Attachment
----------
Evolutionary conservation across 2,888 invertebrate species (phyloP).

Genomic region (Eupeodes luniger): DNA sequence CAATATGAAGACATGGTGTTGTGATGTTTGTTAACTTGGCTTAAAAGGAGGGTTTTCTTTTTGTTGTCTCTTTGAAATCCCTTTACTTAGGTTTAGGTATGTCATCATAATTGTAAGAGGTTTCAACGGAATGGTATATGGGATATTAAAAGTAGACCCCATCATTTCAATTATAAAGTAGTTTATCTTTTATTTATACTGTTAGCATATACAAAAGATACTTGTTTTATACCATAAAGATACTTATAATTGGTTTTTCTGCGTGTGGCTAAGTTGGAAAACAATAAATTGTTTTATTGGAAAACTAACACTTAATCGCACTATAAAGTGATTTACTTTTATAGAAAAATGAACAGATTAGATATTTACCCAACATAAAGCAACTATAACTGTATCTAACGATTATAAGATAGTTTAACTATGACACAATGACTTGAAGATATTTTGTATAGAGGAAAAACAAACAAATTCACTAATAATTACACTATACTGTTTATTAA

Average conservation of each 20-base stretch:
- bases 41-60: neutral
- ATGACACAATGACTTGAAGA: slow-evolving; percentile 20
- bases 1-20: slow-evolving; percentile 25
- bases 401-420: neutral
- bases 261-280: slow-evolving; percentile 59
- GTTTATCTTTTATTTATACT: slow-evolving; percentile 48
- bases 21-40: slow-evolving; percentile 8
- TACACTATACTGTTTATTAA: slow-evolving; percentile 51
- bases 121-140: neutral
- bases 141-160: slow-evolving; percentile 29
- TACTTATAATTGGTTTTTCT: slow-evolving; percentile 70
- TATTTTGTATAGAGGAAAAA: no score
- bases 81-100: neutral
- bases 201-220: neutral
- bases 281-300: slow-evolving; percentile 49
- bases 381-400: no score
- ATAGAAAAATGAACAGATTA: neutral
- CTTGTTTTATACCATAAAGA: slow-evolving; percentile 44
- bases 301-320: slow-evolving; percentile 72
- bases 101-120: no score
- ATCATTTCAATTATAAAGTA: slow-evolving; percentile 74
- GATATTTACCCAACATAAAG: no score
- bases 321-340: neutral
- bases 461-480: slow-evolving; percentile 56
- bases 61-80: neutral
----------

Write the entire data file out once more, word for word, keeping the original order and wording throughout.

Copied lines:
Evolutionary conservation across 2,888 invertebrate species (phyloP).

Genomic region (Eupeodes luniger): DNA sequence CAATATGAAGACATGGTGTTGTGATGTTTGTTAACTTGGCTTAAAAGGAGGGTTTTCTTTTTGTTGTCTCTTTGAAATCCCTTTACTTAGGTTTAGGTATGTCATCATAATTGTAAGAGGTTTCAACGGAATGGTATATGGGATATTAAAAGTAGACCCCATCATTTCAATTATAAAGTAGTTTATCTTTTATTTATACTGTTAGCATATACAAAAGATACTTGTTTTATACCATAAAGATACTTATAATTGGTTTTTCTGCGTGTGGCTAAGTTGGAAAACAATAAATTGTTTTATTGGAAAACTAACACTTAATCGCACTATAAAGTGATTTACTTTTATAGAAAAATGAACAGATTAGATATTTACCCAACATAAAGCAACTATAACTGTATCTAACGATTATAAGATAGTTTAACTATGACACAATGACTTGAAGATATTTTGTATAGAGGAAAAACAAACAAATTCACTAATAATTACACTATACTGTTTATTAA

Average conservation of each 20-base stretch:
- bases 41-60: neutral
- ATGACACAATGACTTGAAGA: slow-evolving; percentile 20
- bases 1-20: slow-evolving; percentile 25
- bases 401-420: neutral
- bases 261-280: slow-evolving; percentile 59
- GTTTATCTTTTATTTATACT: slow-evolving; percentile 48
- bases 21-40: slow-evolving; percentile 8
- TACACTATACTGTTTATTAA: slow-evolving; percentile 51
- bases 121-140: neutral
- bases 141-160: slow-evolving; percentile 29
- TACTTATAATTGGTTTTTCT: slow-evolving; percentile 70
- TATTTTGTATAGAGGAAAAA: no score
- bases 81-100: neutral
- bases 201-220: neutral
- bases 281-300: slow-evolving; percentile 49
- bases 381-400: no score
- ATAGAAAAATGAACAGATTA: neutral
- CTTGTTTTATACCATAAAGA: slow-evolving; percentile 44
- bases 301-320: slow-evolving; percentile 72
- bases 101-120: no score
- ATCATTTCAATTATAAAGTA: slow-evolving; percentile 74
- GATATTTACCCAACATAAAG: no score
- bases 321-340: neutral
- bases 461-480: slow-evolving; percentile 56
- bases 61-80: neutral